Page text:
A talk by JAE-HOON SHIM (Fulbright Visiting Scholar)
Since 2003, the so-called “history war” over the ancient kingdom of Koguryŏ (37 BCE, trad.-668 CE), located in Manchuria and northern Korea, has been one of the hottest issues between China and Korea. The dispute seems to have fueled a new nationalistic or Sinocentric historiography of ancient Manchuria. A ninth-century BCE poem “Hanyi” in the Classic of Poetry (Shijing) has also caused a far longer “history war.” Whereas Chinese scholars have generally understood the Han in the poem as a Zhou feudal state ruled by a Ji-surnamed scion of the Zhou Dynasty (1045-256 BCE), most Korean scholars have linked the polity with Old Choson (n.d.-108 BCE), the earliest known state in Korean history. However, comparing the “Hanyi” with several bronze inscriptions with similar contents, this research seeks to re-read the “Hanyi” from a perspective that transcends the dichotomy of Chinese history versus Korean history.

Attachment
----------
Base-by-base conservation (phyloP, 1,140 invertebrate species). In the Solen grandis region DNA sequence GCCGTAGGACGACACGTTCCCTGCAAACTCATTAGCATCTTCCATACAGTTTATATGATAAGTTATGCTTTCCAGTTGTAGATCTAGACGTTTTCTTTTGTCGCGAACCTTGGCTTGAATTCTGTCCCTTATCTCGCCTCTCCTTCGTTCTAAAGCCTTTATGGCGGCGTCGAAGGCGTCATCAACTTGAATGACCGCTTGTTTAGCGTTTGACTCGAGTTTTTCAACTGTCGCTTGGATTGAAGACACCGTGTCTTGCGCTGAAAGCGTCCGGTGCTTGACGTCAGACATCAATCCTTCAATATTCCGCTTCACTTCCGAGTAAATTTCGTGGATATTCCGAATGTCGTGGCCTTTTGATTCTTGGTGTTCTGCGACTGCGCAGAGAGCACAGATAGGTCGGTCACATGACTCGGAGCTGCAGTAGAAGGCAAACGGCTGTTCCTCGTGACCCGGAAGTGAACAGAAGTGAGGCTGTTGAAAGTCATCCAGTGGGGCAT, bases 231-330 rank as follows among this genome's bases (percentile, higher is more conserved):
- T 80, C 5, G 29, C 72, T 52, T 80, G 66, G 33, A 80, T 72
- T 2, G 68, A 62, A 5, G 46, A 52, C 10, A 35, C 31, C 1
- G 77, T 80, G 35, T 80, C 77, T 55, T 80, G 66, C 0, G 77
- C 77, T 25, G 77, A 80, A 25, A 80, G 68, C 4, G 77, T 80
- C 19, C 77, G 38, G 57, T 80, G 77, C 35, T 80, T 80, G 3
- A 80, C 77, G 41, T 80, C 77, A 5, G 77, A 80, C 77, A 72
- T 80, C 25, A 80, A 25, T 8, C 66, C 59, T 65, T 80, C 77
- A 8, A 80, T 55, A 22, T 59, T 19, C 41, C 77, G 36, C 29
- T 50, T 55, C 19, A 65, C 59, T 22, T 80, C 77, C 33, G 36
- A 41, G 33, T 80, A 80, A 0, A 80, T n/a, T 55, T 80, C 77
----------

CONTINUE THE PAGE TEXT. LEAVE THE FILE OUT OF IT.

Jae-hoon Shim (Ph.D., East Asian Languages and Civilizations, University of Chicago, 1998) is Associate Professor of Chinese History at Dankook University. He is currently a Fulbright Scholar at UCLA. Among Professor Shim's publications are (in English): "The Dilemma of Choson in Traditional Chinese Texts," Journal of Asian History 40/1 (2006), pp. 31-48 and "The Political Geography of Shanxi on the Eve of the Zhou Conquest of Shang: An Alternative Interpretation of the Establishment of Jin," T'oung Pao 88.1-3 (2002): 1-26.
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